TYNDALL AIR FORCE BASE, Fla. --

At Checkered Flag 17-1, legacy and fifth-generation fighter jet integration creates aggressive and advanced training opportunities. 

Just below the surface, another integration is happening, ensuring multiple Air Force components receive the same vital learning opportunities.

Active-duty, Air Force Reserve and Air National Guard Airmen from around the country are working together through Total Force Integration at Checkered Flag. They are preparing to rapidly respond to any current, real-world conflict while training for the future of air dominance.

“The Air Force Reserve and the Air National Guard components bring the same capabilities to Checkered Flag that they do to the entire Air Force each and every day,” said Col. Randy Cason, 44th Fighter Group commander and Checkered Flag 17-1 Air Expeditionary Wing commander. “They bring experience, continuity and a high degree of technical and tactical expertise.”

During the exercise, numerous pilots and about 25 percent of Tyndall’s maintenance team are reservists, bringing their knowledge, experience and proficiency to the fight.

“A lot of times these Airmen don’t even know whether someone working around them is a reservist or active duty. We are all just in the fight together,” said Capt. Matthew Goldey, 44th Fighter Group maintenance operations officer and Checkered Flag 17-1 Air Expeditionary Maintenance Group commander. “We are all one team.”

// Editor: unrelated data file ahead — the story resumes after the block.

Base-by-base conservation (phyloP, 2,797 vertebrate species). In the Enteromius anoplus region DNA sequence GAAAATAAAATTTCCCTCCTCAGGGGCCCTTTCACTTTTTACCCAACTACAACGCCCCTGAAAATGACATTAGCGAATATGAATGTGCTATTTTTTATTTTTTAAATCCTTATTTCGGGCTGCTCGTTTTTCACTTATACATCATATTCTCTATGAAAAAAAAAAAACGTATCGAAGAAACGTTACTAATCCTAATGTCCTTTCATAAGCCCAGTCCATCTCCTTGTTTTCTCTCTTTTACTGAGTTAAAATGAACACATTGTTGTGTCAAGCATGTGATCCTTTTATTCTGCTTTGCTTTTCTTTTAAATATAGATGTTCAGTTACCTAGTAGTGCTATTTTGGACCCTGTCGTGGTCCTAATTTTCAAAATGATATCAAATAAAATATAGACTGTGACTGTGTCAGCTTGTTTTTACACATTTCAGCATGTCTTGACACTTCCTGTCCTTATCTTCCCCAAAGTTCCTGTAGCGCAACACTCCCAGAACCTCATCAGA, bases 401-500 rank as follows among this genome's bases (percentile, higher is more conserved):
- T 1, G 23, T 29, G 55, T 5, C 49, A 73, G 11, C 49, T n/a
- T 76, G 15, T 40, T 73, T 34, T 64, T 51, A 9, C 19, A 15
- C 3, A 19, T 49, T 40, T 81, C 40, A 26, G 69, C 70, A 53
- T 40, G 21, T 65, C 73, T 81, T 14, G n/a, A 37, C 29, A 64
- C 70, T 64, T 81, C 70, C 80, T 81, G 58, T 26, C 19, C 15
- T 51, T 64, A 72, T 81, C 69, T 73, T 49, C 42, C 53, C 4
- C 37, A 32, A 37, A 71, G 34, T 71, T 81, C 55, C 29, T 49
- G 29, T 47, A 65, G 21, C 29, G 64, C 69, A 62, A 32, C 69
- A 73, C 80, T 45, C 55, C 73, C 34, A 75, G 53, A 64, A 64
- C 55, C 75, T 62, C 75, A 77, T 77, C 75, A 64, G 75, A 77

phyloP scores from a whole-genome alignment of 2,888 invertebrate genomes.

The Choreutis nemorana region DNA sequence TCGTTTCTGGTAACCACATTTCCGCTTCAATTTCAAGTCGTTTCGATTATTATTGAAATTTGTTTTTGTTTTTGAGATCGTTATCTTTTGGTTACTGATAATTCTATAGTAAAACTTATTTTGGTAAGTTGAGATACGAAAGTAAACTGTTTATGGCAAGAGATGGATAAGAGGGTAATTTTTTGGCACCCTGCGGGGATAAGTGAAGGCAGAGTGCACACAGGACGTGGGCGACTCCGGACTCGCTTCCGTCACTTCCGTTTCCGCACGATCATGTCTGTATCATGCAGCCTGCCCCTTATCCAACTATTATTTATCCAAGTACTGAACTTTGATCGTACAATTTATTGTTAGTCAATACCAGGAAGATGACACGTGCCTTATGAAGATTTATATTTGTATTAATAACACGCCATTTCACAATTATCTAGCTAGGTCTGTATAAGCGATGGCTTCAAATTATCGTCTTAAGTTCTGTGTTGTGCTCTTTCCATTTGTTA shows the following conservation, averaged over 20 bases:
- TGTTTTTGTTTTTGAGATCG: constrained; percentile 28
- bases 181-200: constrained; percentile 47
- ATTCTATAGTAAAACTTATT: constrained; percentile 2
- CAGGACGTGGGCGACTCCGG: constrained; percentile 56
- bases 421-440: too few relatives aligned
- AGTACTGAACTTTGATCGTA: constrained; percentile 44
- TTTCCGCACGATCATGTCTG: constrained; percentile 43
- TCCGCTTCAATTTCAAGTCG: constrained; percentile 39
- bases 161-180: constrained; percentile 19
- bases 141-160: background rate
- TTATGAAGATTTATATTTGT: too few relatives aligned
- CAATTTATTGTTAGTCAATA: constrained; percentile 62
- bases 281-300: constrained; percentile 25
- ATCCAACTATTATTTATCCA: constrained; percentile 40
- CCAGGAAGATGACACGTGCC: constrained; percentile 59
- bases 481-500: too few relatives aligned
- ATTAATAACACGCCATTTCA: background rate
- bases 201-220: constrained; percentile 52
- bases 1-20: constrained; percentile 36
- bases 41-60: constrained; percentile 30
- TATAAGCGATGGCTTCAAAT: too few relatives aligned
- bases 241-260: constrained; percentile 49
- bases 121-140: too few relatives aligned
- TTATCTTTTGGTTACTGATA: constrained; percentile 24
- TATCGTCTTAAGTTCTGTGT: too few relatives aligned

With budgetary restraints being an ever-present Air Force concern, Total Force Integration ensures U.S. airpower is not diminished while being fiscally mindful.

“Total Force Integration is an existential requirement for the Air Force while in constrained budgetary environments,” Cason said. “We have a lot to do, but we also must be good stewards of the U.S. taxpayer’s money. [This strategy] allows us to ensure mission success at a reduced cost.”

Day-to-day operations and large-scale exercises like Checkered Flag ensure all components of the Air Force are ready for the fight.

“The Air Force benefits from everyone being capable of accomplishing the mission,” Cason said. “Reserve and Guard members being able to participate with the active-duty Air Force members means we are all trained to the same standard, equally capable, performing the same mission and able to integrate and operate as a team.”